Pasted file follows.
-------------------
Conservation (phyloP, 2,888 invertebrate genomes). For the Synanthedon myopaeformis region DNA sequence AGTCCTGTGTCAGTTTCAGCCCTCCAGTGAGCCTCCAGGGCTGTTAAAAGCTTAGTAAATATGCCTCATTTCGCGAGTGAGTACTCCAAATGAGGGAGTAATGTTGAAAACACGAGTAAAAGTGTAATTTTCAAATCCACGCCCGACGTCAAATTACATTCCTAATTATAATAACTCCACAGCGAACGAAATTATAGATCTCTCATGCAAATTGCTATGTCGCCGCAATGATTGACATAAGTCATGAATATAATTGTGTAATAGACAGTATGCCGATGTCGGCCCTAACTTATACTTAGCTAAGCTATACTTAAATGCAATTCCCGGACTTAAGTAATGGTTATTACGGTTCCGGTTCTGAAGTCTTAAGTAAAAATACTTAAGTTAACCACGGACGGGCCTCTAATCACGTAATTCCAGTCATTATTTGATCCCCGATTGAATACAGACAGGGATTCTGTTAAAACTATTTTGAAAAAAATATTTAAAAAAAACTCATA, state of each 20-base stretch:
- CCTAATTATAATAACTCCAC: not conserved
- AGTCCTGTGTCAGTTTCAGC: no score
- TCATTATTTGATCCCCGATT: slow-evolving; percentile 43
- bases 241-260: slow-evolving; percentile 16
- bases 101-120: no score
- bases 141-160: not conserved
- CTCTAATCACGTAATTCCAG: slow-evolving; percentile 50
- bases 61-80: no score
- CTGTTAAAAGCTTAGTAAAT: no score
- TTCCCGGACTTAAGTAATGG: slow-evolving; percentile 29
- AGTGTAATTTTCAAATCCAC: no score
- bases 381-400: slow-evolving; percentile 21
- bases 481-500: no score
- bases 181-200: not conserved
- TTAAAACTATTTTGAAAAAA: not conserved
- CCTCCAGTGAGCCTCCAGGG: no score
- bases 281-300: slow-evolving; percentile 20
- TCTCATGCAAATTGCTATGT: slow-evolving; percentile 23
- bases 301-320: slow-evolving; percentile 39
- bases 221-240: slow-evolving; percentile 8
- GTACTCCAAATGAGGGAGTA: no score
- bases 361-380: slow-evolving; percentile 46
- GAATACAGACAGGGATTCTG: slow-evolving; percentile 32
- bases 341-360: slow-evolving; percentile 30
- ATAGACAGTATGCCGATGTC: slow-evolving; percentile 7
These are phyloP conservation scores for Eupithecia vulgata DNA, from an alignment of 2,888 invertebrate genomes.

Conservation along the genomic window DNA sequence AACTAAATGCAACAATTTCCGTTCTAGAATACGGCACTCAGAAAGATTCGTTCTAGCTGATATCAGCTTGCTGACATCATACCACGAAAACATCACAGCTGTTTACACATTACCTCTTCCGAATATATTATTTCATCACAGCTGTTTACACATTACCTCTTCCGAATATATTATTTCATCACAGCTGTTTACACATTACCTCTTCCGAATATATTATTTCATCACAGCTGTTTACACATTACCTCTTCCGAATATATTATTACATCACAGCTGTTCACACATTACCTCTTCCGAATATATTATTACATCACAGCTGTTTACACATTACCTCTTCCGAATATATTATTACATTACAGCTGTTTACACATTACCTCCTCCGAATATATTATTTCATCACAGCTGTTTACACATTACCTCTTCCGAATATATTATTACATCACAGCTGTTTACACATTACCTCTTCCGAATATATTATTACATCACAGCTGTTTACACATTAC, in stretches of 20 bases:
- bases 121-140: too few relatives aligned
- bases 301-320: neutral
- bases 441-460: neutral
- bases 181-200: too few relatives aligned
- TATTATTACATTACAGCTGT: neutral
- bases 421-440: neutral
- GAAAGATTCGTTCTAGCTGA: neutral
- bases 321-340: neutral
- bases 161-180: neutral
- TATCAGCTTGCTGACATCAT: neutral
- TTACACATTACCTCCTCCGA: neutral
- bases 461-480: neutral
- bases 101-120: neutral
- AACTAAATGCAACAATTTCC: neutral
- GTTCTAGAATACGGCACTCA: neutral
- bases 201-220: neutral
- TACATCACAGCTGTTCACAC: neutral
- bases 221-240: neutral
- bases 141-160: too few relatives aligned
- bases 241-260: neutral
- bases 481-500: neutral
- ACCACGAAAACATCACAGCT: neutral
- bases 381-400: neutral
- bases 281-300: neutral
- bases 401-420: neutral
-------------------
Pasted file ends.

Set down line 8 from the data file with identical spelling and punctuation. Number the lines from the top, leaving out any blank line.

- CTCTAATCACGTAATTCCAG: slow-evolving; percentile 50